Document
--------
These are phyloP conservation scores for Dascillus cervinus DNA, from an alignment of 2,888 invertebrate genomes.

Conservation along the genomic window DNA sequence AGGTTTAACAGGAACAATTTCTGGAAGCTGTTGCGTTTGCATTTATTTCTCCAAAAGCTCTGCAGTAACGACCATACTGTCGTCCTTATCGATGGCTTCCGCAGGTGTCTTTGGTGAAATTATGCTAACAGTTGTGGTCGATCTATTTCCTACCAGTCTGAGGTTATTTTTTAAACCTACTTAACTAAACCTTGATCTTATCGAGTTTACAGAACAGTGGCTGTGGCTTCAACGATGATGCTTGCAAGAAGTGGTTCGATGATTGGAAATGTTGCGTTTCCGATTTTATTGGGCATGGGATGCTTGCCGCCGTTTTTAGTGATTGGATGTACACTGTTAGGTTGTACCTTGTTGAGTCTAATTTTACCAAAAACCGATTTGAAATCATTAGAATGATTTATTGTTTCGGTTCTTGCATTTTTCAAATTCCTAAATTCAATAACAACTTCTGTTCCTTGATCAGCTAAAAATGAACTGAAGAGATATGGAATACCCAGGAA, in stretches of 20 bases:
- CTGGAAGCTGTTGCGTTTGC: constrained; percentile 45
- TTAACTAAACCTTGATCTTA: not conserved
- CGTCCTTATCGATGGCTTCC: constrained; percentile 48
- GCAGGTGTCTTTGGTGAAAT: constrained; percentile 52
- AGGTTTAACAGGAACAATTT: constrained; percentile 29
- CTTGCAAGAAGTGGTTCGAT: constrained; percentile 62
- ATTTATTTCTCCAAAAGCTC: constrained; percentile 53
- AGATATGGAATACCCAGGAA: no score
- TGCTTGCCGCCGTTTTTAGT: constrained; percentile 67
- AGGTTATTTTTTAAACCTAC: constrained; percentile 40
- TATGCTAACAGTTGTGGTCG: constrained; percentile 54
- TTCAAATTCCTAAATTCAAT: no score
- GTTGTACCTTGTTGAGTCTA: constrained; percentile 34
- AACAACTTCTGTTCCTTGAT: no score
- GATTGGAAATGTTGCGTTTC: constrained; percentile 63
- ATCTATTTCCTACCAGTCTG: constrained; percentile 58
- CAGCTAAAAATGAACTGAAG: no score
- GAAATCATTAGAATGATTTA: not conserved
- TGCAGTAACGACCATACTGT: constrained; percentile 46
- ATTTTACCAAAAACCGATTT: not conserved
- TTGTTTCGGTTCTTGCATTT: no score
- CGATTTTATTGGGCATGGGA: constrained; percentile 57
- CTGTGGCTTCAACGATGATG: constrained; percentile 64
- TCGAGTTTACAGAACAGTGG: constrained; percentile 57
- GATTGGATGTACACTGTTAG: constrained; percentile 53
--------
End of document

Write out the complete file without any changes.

These are phyloP conservation scores for Dascillus cervinus DNA, from an alignment of 2,888 invertebrate genomes.

Conservation along the genomic window DNA sequence AGGTTTAACAGGAACAATTTCTGGAAGCTGTTGCGTTTGCATTTATTTCTCCAAAAGCTCTGCAGTAACGACCATACTGTCGTCCTTATCGATGGCTTCCGCAGGTGTCTTTGGTGAAATTATGCTAACAGTTGTGGTCGATCTATTTCCTACCAGTCTGAGGTTATTTTTTAAACCTACTTAACTAAACCTTGATCTTATCGAGTTTACAGAACAGTGGCTGTGGCTTCAACGATGATGCTTGCAAGAAGTGGTTCGATGATTGGAAATGTTGCGTTTCCGATTTTATTGGGCATGGGATGCTTGCCGCCGTTTTTAGTGATTGGATGTACACTGTTAGGTTGTACCTTGTTGAGTCTAATTTTACCAAAAACCGATTTGAAATCATTAGAATGATTTATTGTTTCGGTTCTTGCATTTTTCAAATTCCTAAATTCAATAACAACTTCTGTTCCTTGATCAGCTAAAAATGAACTGAAGAGATATGGAATACCCAGGAA, in stretches of 20 bases:
- CTGGAAGCTGTTGCGTTTGC: constrained; percentile 45
- TTAACTAAACCTTGATCTTA: not conserved
- CGTCCTTATCGATGGCTTCC: constrained; percentile 48
- GCAGGTGTCTTTGGTGAAAT: constrained; percentile 52
- AGGTTTAACAGGAACAATTT: constrained; percentile 29
- CTTGCAAGAAGTGGTTCGAT: constrained; percentile 62
- ATTTATTTCTCCAAAAGCTC: constrained; percentile 53
- AGATATGGAATACCCAGGAA: no score
- TGCTTGCCGCCGTTTTTAGT: constrained; percentile 67
- AGGTTATTTTTTAAACCTAC: constrained; percentile 40
- TATGCTAACAGTTGTGGTCG: constrained; percentile 54
- TTCAAATTCCTAAATTCAAT: no score
- GTTGTACCTTGTTGAGTCTA: constrained; percentile 34
- AACAACTTCTGTTCCTTGAT: no score
- GATTGGAAATGTTGCGTTTC: constrained; percentile 63
- ATCTATTTCCTACCAGTCTG: constrained; percentile 58
- CAGCTAAAAATGAACTGAAG: no score
- GAAATCATTAGAATGATTTA: not conserved
- TGCAGTAACGACCATACTGT: constrained; percentile 46
- ATTTTACCAAAAACCGATTT: not conserved
- TTGTTTCGGTTCTTGCATTT: no score
- CGATTTTATTGGGCATGGGA: constrained; percentile 57
- CTGTGGCTTCAACGATGATG: constrained; percentile 64
- TCGAGTTTACAGAACAGTGG: constrained; percentile 57
- GATTGGATGTACACTGTTAG: constrained; percentile 53